The Syrian situation has seen the refusal of the ICRC and the United Nations to express themselves by blocking aid from the Damascus government. It was a situation where all areas against the Damascus government had no access to any assistance.

Humanitarian actors[edit | edit source]

The humanitarian nebula[edit | edit source]

Stoddard and Donini focused on the issue of describing humanitarian actors today. The dunantist trend is humanitarian aid based on the principles of neutrality, independence and impartiality; and religious actors. The idea is to distinguish between organizations with a Wilsonian tendency that are part of a realistic approach that helps because there is a transformative agenda and we need to change the regime or work on the causes of the conflict or humanitarian cause.

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A distinction must be made. The idea of talking about a nebula is that we are in a relationship with aid that is very different. It is also necessary to differentiate between the short term and the long term. Humanitarian aid often refers to the English notion of "relief" which is there to relieve suffering. The Wilsonian trend is the logic that to effectively help a population, the root causes of conflict must be addressed. In order to improve the situation in a country, it is necessary to improve certain aspects such as the school system or to overthrow the existing regime. It is a tension around the debates within the humanitarian nebula.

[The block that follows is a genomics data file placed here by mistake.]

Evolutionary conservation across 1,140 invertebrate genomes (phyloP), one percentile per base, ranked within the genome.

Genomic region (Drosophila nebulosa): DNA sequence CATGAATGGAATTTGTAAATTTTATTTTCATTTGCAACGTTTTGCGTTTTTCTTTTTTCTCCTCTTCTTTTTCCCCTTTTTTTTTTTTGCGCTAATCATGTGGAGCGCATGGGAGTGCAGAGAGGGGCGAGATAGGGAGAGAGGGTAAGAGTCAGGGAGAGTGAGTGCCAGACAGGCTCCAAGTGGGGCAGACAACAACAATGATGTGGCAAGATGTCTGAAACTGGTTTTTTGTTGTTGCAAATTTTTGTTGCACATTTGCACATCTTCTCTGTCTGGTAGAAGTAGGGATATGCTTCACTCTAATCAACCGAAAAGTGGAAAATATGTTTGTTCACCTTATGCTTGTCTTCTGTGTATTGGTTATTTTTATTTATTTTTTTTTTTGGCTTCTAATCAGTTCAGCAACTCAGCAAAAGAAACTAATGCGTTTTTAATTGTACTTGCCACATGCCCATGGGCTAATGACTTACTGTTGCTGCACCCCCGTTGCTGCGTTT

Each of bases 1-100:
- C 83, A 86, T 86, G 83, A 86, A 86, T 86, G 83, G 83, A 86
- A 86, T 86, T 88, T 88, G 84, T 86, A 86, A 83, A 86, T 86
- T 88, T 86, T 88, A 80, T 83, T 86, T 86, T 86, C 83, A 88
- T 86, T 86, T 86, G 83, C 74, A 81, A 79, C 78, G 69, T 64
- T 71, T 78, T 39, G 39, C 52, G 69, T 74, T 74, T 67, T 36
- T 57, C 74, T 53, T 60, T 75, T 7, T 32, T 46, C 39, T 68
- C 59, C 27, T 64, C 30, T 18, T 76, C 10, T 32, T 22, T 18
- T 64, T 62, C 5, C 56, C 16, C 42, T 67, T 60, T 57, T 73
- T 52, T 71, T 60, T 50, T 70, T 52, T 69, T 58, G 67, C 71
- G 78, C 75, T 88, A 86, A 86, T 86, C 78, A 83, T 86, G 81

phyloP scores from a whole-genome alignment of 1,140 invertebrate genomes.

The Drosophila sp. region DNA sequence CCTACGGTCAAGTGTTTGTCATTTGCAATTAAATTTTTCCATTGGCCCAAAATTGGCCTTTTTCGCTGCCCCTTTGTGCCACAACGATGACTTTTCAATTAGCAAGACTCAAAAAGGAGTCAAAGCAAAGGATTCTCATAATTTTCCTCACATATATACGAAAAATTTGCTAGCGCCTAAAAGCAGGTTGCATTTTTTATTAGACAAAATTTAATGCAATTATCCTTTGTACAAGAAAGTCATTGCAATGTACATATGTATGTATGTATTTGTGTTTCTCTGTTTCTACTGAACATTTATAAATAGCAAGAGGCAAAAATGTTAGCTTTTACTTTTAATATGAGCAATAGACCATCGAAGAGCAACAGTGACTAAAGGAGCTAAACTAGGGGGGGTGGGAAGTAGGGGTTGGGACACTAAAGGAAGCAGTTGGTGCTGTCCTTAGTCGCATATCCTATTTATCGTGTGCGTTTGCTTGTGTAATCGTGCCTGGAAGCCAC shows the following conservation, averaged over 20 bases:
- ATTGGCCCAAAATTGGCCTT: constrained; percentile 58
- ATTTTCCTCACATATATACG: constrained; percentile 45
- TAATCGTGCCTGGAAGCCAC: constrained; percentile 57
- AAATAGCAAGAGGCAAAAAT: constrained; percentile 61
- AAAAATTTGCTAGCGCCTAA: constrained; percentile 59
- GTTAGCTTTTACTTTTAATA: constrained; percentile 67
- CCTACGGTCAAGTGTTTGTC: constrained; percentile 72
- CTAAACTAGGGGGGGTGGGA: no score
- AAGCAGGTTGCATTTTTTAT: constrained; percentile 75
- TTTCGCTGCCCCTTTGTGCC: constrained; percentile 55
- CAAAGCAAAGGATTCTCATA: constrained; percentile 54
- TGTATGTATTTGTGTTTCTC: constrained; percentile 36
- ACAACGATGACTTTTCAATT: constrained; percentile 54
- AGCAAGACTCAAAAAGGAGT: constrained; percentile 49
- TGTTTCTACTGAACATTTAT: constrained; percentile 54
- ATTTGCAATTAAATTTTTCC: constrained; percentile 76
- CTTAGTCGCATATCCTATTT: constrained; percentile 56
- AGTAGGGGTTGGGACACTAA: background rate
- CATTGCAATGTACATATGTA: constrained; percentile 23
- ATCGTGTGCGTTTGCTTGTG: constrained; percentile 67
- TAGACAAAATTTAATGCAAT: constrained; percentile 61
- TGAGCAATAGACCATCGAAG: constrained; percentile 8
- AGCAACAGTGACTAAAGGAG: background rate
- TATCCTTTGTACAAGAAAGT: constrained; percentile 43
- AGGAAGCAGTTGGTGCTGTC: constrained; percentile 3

Operational humanitarian organizations in 2010[edit | edit source]

There is a whole debate between the United Nations and Médecins sans frontières on the issue of operationality since the United Nations is convinced of their operationality, but in reality it is only reallocating funds they have.

The whole question surrounding the insecurity of humanitarian workers must be put into perspective with the fact that this is a sector that has increased significantly in recent years. A whole series of actors does not appear.

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New humanitarian actors[edit | edit source]

Governments and regional organizations such as those in Asia and the Middle East are setting up their own relief programmes. The private sector emphasizes corporate social responsibility. Some companies put funding into humanitarian programs such as the Ikea Foundation. Some organizations have strict funding to avoid being tied to entities involved in certain compromising situations. The armed forces have developed their own backup systems.

A major turning point is taking place at the moment with the emergence by some States of a desire to reaffirm their sovereignty over certain actors.

Presentation of MSF and its principles of action[edit | edit source]

The creation[edit | edit source]

Médecin sans frontières was created in 1971 by journalists and doctors with the idea of creating an organization that would provide medical assistance and testify as a voice for the voiceless.

Principles of action[edit | edit source]

Médecin sans frontières prides itself on being an extremely operational organization that does not fund other actors.